Thursday, February 7, 2013

Why some critical HR / HR Technology projects under-perform – or outright fail

As some of my blog followers have commented to me about my reduced blogging frequency the last few months, “blogger guilt” has clearly set in.  The result is to write about an important and relevant topic I’ve been thinking about for a long time – namely, why some critical HR and HR Technology projects under-perform against expectations – or outright fail.

Yes, the unfortunate facts from leading research, consulting and advisory firms over the last 20 years are that MANY complex or broader-scope systems implementations (including HR / Talent Management systems), M&A deals (including addressing people and HR-related issues), and corporate restructurings to support business transformations eventually wind-up in a post-mortem or “what went wrong” discussion.

So let’s look at a dozen (project derailment) causal factors, but break them into 3 groups:

- Four causal factors that were probably more of an issue in past years

- Four still relevant causal factors, even though they likely get ample attention, and

- Four causal factors that should probably be garnering more attention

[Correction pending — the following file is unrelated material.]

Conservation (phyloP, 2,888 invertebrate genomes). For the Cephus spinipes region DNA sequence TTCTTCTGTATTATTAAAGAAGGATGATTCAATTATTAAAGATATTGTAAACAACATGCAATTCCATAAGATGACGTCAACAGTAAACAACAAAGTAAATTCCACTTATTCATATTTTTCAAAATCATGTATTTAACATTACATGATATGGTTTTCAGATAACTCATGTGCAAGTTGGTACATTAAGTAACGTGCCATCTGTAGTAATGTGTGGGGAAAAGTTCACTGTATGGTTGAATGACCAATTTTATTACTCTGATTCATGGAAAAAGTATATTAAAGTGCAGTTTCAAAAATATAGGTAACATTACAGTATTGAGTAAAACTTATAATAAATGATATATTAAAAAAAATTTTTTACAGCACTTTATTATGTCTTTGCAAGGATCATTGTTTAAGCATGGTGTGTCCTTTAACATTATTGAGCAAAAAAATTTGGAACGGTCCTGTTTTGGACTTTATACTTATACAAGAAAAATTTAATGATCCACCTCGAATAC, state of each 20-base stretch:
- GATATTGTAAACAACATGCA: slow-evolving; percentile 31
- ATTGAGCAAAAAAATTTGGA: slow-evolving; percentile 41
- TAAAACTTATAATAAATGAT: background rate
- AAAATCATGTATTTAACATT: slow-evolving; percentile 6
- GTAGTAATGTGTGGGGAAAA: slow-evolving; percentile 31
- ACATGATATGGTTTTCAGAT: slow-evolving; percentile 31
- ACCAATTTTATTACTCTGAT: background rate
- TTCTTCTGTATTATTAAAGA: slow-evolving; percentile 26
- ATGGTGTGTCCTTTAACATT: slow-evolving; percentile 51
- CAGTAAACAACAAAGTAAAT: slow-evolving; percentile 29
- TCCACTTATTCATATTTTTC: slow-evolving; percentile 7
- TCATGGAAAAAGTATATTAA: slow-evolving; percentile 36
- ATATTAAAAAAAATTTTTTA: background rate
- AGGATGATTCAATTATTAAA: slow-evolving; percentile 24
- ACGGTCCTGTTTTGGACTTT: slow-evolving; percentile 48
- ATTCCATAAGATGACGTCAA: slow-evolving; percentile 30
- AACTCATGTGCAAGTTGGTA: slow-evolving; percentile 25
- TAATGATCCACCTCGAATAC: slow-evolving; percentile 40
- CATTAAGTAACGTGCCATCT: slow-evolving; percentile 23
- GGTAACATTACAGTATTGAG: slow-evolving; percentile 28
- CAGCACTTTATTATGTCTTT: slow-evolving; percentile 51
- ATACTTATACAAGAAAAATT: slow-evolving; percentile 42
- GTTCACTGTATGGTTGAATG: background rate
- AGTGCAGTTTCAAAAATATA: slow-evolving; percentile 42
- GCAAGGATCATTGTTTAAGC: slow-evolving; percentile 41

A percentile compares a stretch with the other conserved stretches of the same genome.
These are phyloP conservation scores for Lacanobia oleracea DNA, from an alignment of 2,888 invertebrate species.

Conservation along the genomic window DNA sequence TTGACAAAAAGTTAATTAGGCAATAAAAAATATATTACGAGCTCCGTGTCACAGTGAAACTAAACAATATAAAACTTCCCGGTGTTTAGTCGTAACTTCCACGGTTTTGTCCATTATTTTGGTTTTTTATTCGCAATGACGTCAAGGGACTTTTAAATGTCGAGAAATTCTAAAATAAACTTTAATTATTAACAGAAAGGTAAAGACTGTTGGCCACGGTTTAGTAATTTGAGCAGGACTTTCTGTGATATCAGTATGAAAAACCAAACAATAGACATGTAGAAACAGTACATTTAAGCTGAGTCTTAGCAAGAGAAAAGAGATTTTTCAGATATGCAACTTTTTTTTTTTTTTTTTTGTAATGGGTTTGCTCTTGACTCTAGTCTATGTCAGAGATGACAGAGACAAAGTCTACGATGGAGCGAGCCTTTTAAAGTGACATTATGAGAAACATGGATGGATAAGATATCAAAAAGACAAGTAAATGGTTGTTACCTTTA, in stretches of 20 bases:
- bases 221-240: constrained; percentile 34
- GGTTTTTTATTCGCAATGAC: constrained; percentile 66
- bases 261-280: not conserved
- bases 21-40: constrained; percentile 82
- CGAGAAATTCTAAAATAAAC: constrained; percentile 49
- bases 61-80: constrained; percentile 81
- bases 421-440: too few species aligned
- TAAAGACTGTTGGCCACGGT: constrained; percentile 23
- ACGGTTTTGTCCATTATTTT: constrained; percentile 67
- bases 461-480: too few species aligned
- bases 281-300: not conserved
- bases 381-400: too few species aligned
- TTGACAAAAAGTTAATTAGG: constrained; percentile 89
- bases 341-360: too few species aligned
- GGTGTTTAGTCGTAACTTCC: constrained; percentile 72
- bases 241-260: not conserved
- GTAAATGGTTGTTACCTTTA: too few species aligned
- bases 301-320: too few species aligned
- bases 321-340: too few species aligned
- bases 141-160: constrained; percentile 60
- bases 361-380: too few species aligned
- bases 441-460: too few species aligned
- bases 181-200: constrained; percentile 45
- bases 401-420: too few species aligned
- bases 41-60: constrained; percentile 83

4 causal factors that were probably more of an issue in past years:

(1) Visible executive sponsorship … after decades of many thousands of people identifying this as a major causal factor in derailed strategic initiatives, this issue seems to be getting addressed in most key initiatives at this point.

(2) Competent project management … due to so much attention in recent years being paid to the need for professional project management, including certifying people as capable project managers, this ‘top 3’ consideration in planning key initiatives is now somewhat less of an issue in derailing or compromising strategic HR / HR Technology initiatives.

(3) The “don’t boil the ocean” mindset … the number of senior people uttering these words has seemingly reached critical mass in recent years. This idiom essentially translates as “break larger initiatives into smaller, more controllable initiatives to minimize risk and unforeseen threats to project success.”

(4) Rounding out this group of 4 is the growing recognition that successful project management - at senior levels - requires solid leadership skills; and that leadership is much more than keeping team members on-task, accountable and hitting their deliverable targets on-time. It also involves sustaining the motivation, commitment and energy level of all team resources needed to achieve project success over a long stretch of what will likely include several bumps in the road, possibly team or inter-personal conflicts (small or large ones), etc.

4 still relevant causal factors, even though they likely get ample attention:

(1) Competing initiatives (for project resources, management support, necessary behavioral or process changes, etc.) is perhaps the area where project risk is most fluid – and therefore what is going on within the organization that can potentially impact the project must be monitored (and coordinated with) very closely.